GI Ingenuity
Improvisation, Technology, and Winning World War II
by James Jay Carafano
July 2006, 288pp, 6 1/8x9 1/4
1 volume, Praeger

Hardcover: 978-0-275-98698-8
$55, £43, 48€, A76
eBook Available: 978-0-313-05029-9
Please contact your preferred eBook vendor for pricing.

This vivid account of the Normandy campaign combines military history and the history of science and technology with social, economic, cultural, and intellectual history to tell the tale of the World War II GI’s technological genius and innovation and the process by which GI ingenuity became an enduring feature of the citizen-soldier.

World War II saw the first generation of young men that had grown up comfortable with modern industrial technology go into combat. As kids, the GIs had built jalopies in their garage and poured over glossy, full-color issues of Popular Mechanics; they had read Buck Rogers in the Twenty Fifth Century comic books, listened to his adventures on the radio, and watched him pilot rocket ships in the Saturday morning serials at the Bijou. Tinkerers, problem-solvers, risk-takers, and day-dreamers, they were curious and outspoken—a generation well prepared to improvise, innovate, and adapt technology on the battlefield. Since they were also a generation which had unprecedented technology available to them, their ability to innovate with technology proved an immeasurable edge on the field of combat. This book tells their story through the experience of the battle of Normandy, bringing together three disparate brands of history: (1) military history; (2) the history of science and technology; and (3) social, economic, cultural, and intellectual history. All three historical narratives combine to tell the tale of GI genius and the process by which GI ingenuity became an enduring feature of the American citizen-soldier.

GI Ingenuity is in large part an old-fashioned combat history, with mayhem and mass slaughter at center stage. It tells the story of death and destruction on the killing fields of Normandy, as well as the battlegrounds that provide the prologue and postscript to the transformation of war that occurred in France in 1944. This story of GI ingenuity, moreover, puts the battles in the context of the immense social, economic, scientific, and technological changes that accompanied the evolution of combat in the twentieth century. GI Ingenuity illustrates the great transition of the American genius in battle from an industrial-age army to a postmodern military. And it does it by looking at the place where the transition happened—on the battlefield.


"Carafano investigates the battles that followed D-Day in Normandy through the prism of improvisation that came, in his opinion, to characterize the American GI. Nine chapters blend together military, technological, and social histories as a means to prove that the U.S. soldier had a unique genius to adjust to new combat conditions.... Carafano's knowledge shines when he recounts the battles, and enthusiasts will appreciate his asides.... Recommended. General, graduate, researcher, professional collections."—Choice, June 1, 2007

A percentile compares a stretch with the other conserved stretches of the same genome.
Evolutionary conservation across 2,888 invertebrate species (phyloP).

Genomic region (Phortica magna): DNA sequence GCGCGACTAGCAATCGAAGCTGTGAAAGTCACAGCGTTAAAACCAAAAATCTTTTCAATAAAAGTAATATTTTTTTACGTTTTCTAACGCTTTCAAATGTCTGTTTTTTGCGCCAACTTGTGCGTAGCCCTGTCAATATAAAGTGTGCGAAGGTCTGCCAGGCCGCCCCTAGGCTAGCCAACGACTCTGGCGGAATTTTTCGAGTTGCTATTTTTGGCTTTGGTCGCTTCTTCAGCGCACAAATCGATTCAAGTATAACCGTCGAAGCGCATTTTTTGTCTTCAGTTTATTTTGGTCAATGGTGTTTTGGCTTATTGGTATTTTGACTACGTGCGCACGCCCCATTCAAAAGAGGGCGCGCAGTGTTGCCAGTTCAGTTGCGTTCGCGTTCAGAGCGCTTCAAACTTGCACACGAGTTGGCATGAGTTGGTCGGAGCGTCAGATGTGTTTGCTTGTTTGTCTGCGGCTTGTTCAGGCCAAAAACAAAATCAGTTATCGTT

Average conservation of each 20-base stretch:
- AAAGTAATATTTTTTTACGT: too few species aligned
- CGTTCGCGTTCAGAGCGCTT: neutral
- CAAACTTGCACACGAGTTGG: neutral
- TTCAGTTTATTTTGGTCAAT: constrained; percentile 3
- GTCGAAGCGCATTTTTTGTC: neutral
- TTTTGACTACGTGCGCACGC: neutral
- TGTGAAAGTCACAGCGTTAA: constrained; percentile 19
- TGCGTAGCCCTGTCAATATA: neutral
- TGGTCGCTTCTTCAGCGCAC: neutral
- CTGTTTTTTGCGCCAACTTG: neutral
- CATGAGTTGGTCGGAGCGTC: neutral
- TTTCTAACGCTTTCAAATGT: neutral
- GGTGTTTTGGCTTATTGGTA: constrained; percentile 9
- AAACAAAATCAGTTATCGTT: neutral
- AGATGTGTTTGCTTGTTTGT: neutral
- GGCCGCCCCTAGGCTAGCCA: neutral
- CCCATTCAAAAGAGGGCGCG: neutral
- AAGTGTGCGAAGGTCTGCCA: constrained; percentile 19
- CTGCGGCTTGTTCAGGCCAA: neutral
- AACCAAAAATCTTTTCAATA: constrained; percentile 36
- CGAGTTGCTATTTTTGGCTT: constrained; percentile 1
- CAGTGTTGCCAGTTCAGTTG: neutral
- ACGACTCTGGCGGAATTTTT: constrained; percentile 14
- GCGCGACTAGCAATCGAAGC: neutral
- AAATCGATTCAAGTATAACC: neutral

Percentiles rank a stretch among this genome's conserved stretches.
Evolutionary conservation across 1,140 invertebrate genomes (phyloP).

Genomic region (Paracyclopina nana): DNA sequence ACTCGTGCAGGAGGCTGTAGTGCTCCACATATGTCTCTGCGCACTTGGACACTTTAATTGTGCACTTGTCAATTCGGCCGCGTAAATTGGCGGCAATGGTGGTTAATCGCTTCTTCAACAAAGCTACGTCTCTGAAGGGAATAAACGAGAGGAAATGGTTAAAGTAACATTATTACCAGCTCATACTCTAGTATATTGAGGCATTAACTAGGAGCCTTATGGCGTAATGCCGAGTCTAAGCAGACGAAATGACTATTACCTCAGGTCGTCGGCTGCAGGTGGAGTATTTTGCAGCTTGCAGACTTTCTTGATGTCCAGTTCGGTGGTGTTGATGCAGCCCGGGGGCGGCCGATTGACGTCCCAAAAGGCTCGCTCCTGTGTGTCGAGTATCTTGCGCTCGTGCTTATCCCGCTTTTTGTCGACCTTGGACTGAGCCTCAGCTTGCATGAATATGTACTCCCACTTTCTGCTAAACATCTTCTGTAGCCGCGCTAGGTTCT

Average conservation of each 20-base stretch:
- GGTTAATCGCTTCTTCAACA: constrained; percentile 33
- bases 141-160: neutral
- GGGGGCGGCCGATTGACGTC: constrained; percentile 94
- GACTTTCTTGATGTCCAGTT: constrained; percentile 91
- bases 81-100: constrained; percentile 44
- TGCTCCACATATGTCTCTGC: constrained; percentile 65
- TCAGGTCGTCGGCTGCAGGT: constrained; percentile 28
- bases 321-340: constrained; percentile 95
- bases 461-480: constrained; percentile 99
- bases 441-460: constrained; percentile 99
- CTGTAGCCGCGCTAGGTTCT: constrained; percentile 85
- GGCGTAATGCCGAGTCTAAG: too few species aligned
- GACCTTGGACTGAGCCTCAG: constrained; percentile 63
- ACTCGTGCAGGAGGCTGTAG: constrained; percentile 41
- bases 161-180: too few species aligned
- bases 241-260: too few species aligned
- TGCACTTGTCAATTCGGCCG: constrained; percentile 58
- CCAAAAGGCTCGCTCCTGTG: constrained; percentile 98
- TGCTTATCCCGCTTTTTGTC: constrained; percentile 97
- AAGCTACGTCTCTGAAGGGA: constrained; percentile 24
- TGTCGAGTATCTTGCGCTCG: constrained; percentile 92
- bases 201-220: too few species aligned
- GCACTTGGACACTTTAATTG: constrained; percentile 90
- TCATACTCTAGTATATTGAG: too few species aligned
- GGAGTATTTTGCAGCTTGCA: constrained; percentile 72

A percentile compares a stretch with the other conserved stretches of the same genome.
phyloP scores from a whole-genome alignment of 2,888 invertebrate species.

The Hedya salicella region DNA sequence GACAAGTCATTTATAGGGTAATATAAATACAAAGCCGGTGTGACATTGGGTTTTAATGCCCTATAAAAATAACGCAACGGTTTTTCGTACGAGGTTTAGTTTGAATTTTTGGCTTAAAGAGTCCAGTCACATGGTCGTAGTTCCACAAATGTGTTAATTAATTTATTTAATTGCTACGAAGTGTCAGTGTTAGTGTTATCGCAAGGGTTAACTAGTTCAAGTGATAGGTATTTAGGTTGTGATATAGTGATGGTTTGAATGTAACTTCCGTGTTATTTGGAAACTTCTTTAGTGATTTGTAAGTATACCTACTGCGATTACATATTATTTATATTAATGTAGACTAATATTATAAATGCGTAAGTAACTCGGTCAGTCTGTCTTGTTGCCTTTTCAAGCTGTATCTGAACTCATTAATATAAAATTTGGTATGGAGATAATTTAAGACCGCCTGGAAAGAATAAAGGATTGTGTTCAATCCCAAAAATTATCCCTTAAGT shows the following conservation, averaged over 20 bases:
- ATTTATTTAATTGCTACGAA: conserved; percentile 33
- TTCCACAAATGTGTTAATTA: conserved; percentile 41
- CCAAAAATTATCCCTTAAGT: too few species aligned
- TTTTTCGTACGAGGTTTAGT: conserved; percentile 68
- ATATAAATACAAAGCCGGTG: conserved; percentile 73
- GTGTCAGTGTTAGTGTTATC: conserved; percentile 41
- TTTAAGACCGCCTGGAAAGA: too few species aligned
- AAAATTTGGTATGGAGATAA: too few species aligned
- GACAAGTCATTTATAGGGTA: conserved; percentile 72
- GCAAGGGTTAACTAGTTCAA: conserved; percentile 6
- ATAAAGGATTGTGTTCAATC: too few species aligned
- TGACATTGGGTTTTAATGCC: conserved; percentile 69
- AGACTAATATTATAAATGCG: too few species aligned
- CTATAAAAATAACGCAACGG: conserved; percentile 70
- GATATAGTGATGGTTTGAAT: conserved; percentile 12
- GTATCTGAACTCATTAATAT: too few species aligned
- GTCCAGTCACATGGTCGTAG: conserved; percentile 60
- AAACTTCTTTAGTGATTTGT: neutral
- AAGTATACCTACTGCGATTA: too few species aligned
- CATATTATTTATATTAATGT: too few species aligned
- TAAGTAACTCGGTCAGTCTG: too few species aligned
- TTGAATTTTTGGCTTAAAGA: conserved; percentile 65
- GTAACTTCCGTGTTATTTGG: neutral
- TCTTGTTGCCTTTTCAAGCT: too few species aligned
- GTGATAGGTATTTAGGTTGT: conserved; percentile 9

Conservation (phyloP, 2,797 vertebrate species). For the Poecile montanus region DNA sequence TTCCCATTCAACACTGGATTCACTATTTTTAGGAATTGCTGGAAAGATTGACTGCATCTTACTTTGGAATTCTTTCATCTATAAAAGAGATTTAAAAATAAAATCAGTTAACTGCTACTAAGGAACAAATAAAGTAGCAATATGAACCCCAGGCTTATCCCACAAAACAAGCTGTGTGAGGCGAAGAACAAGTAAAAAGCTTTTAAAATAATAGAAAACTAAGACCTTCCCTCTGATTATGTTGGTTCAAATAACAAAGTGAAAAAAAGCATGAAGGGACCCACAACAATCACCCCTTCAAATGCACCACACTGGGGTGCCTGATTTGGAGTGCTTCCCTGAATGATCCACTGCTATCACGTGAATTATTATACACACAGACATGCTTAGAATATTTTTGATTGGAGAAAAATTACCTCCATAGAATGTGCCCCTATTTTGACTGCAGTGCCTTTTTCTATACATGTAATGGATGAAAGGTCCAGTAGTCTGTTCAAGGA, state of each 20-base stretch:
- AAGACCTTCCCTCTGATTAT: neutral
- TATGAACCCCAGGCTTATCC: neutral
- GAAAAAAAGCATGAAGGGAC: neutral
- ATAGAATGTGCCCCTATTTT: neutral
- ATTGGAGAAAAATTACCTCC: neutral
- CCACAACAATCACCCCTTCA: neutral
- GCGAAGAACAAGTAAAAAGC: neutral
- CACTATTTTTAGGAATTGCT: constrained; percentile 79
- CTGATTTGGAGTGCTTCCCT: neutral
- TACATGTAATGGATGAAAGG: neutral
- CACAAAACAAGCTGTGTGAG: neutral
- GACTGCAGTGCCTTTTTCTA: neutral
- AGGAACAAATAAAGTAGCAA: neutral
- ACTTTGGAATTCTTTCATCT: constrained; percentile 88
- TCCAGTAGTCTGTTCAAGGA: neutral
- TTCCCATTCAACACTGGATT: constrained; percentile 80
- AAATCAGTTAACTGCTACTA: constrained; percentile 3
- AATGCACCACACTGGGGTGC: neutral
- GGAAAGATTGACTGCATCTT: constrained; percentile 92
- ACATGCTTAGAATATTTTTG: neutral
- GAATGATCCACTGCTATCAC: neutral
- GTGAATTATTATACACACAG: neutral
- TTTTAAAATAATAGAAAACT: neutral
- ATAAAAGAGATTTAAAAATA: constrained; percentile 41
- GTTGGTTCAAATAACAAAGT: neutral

"Although its subtitle ties GI Ingenuity to World War II, it presents those battlefield vignettes within a framework convincingly built on the lessons of World War I and even earlier conflicts. Specifically, several of Carafano's earliest threads extend all the way back to the 1830s and what he identifies as Prussian Gen. Carl von Clausewitz's indifference to technology.... In creating his own foundation for this excellent book, Carafano builds on Clausewitz's vision of general military genius.... The scope and creativity covered in GI Ingenuity go well beyond material solutions.... An important aspect of GI Ingenuity is the credit given to many of the Army's individual leaders, throughout the 20th century, who left their unique marks on the constructed edifice of GI ingenuity. Moreover, Carafano's individual highlights are followed by reasonable assessment of a continuing leadership legacy that is already being proven during the first decade of the 21st century."—Army, March 1, 2008

"Military historian Carafano describes how the US Army (his old outfit) transmuted from an industrial-age to a postmodern military on the battlefields of Normandy in the summer of 1944. The soldiers drew on the inspiration of their fathers' way of war, he explains, added the ingenuity of the The Greatest Generation, and presaged the military of the 21st century."—Reference & Research Book News, November 1, 2006

"For the serious student of World War II, GI Ingenuity: Improvisation, Technology and Winning World War Two, by James Jay Carafano, is a devotee's study of American combat adaptation and creativity. GIs in Iraq continue the tradition."—Lowell Sun (Massachusetts), December 1, 2006

"Jim Carafano's study of Army innovation for the European campaigns of World War II puts the focus back on the GIs and explores the creative genius of a Democratic Army."—Allan R. Millett, National D-Day Museum

"In GI Ingenuity James Carafano has provided a lively and instructive account of the problem-solving American soldier in all his glory. Well researched and well documented, this is an account of enduring value to students of warfare at the troop level."—Lewis Sorley, author of A Better War and editor of Vietnam Chronicles
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